Pennsylvania Firearm Owners Association
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  1. #1
    Join Date
    Jul 2015
    Location
    Lower Macungie Township, Pennsylvania
    (Lehigh County)
    Age
    79
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    Default Boresight Problem

    I have 2 Sightmark boresights, 357/38 and 9mm. They both fit tightly into the chambers of my guns but I get really bad results at the range when I line my sights to them.

    Example. I have a new S&W M&P Bodyguard with the Crimson Trace laser. So I insert the boresight and align the laser to it at 30 ft. I note how I have to line up the gun sights to hit the spot and instead of fenceposting them I have to raise the muzzle so the front sight sits half way above the rear. Fine. I take it to the range, shoot at 30' with and without the laser and am a foot high. If I fencepost the gun sights it shoots good but now the laser spot is a foot low.

    I have a 637 that I put a CT on and get similar results.

    Any comments? Recommendations for a better boresight? I've heard that in-breech lasers aren't really that accurate and that magnetic or in muzzle solutions are better.
    NRA Life Member

  2. #2
    Join Date
    Jul 2013
    Location
    Mohnton, Pennsylvania
    (Berks County)
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    6,145
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    Default Re: Boresight Problem

    I use a collumnator, bore sight. When you look through the scope it puts a grid up. You can tell level with the grid. You center the cross hairs, then shoot. Then put it back in after shooting adjustment and note where the cross hairs are. Now you can always check your zero.

    As for laser sights you have bore axis and laser positions to figure on, you’ll only have one distance where they intersect unless you parallel them and remember the offset.
    The Gun is the Badge of a Free Man

  3. #3
    Join Date
    Oct 2013
    Location
    'burbs, Pennsylvania
    (Bucks County)
    Posts
    646
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    20868185

    Default Re: Boresight Problem

    You donít need a boresight to adjust a laser. Just look through your pistol sights and adjust the laser until it coincides with point of aim at the chosen distance.

  4. #4
    Join Date
    Mar 2016
    Location
    Eastern, Pennsylvania
    Posts
    424
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    12616838

    Default Re: Boresight Problem

    You also have to remember that laser bore sights don't take into account for bullet drop, your sights are zeroed for the most effective range, i know sigs are sighted POA/POI at 25 yards, closer and it'll hit higher, farther it'll hit lower

  5. #5
    Join Date
    Feb 2010
    Location
    Levittown, Pennsylvania
    (Bucks County)
    Posts
    7,768
    Rep Power
    21474853

    Default Re: Boresight Problem

    I think lasers shaped like a cartridge, chambered, and projected through the bore are just intended to get you on paper. Same for the muzzle insert type.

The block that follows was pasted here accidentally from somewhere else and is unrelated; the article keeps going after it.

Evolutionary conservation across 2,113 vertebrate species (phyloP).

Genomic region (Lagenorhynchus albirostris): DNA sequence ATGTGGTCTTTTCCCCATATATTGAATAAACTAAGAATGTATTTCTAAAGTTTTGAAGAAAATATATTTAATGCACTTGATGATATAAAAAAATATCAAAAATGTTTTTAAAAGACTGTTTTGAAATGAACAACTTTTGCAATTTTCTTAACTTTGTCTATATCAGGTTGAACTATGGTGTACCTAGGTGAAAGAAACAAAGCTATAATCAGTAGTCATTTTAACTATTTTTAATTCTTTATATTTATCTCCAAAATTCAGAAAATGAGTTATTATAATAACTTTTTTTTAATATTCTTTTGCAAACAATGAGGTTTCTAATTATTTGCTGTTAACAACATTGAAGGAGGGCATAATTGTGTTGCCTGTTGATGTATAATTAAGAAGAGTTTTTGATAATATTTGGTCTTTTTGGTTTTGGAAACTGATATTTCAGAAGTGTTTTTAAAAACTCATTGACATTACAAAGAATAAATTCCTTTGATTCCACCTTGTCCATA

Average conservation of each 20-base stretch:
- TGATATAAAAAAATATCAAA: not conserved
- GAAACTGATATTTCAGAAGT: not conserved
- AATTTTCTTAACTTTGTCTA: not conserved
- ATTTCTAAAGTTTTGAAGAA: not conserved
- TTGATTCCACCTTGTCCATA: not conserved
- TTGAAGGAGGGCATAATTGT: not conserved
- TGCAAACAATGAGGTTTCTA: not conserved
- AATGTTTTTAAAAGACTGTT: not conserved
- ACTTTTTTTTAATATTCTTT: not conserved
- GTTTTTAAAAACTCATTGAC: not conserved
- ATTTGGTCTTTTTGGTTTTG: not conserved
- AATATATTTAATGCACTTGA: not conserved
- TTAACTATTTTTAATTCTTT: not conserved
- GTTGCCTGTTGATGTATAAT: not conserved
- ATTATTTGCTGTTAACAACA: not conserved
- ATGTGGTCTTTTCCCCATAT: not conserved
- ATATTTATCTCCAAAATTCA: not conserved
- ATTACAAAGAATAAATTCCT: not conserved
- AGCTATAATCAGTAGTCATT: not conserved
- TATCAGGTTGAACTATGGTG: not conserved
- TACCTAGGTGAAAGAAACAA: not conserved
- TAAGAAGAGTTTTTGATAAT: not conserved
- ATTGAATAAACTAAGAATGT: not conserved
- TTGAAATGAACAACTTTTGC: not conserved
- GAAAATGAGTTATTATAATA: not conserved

One way to prove this is to mount the gun rigidly, rotate the laser a bit and re-chamber and note where the dot appears. Pull the laser, rotate say a quarter turn and check again. Do this several times. Does the dot always appear in the same position? If it does, then you could co-witness with the sight(s) fairly reliably. If it draws a circle, it's a get-on-paper device.
    Legislating to prevent people's acts is fantasy

  6. #6
    Join Date
    Apr 2007
    Location
    Pittsburgh, Pennsylvania
    (Allegheny County)
    Posts
    5,362
    Rep Power
    16009908

    Default Re: Boresight Problem

    I concur that boresights and such are to be used only for getting on paper. However, I've never bought or had a pistol that wasn't on paper (paper plate size target) at 7 yards. Most handguns come from the factory pretty much spot on. I just shoot the pistol and if it doesn't hit where I'm aiming, I'll adjust the sights until it does.

    However, you need to take into account that your skills as a shooter may be off, and that you may be adjusting the sights to compensate for a deficiency in your technique. To determine this you need to bench the gun and see where it shoots. You can probably get away with just resting you hands on the bench as opposed to putting the pistol in a shooting vise of some type. Lots of people have tendency to unknowingly push the pistol down when firing due to anticipated recoil which will result in low shots.

    As for setting up a laser sight (your CT), you need to make sure the mechanical sights are hitting where you want first, then adjust the laser until it's sitting on top of the front sight.
    Toujours prÍt

  7. #7
    Join Date
    Feb 2010
    Location
    Levittown, Pennsylvania
    (Bucks County)
    Posts
    7,768
    Rep Power
    21474853

    Default Re: Boresight Problem

    Saw a good example of that at an indoor range. Guy in the booth to my immediate left was shooting a just acquired Sig 226 with a laser attached. I was watching the red dot flying downward just before the gun fired.

    I engaged him in shooting talk, and suggested he do a few dry fires, paying attention to that projected red dot. He was surprised, and thanked me.

    Don't be too quick to look to adjusting sights if POI and POA seem mismatched.

    I have a .45 Colt SAA clone that tends to hit 11 o'clock high (a common occurrence with SAAs, from what I read). I was just about ready to smack the front sight a little to the left, when I finally learned how to shoot the gun.
    Legislating to prevent people's acts is fantasy

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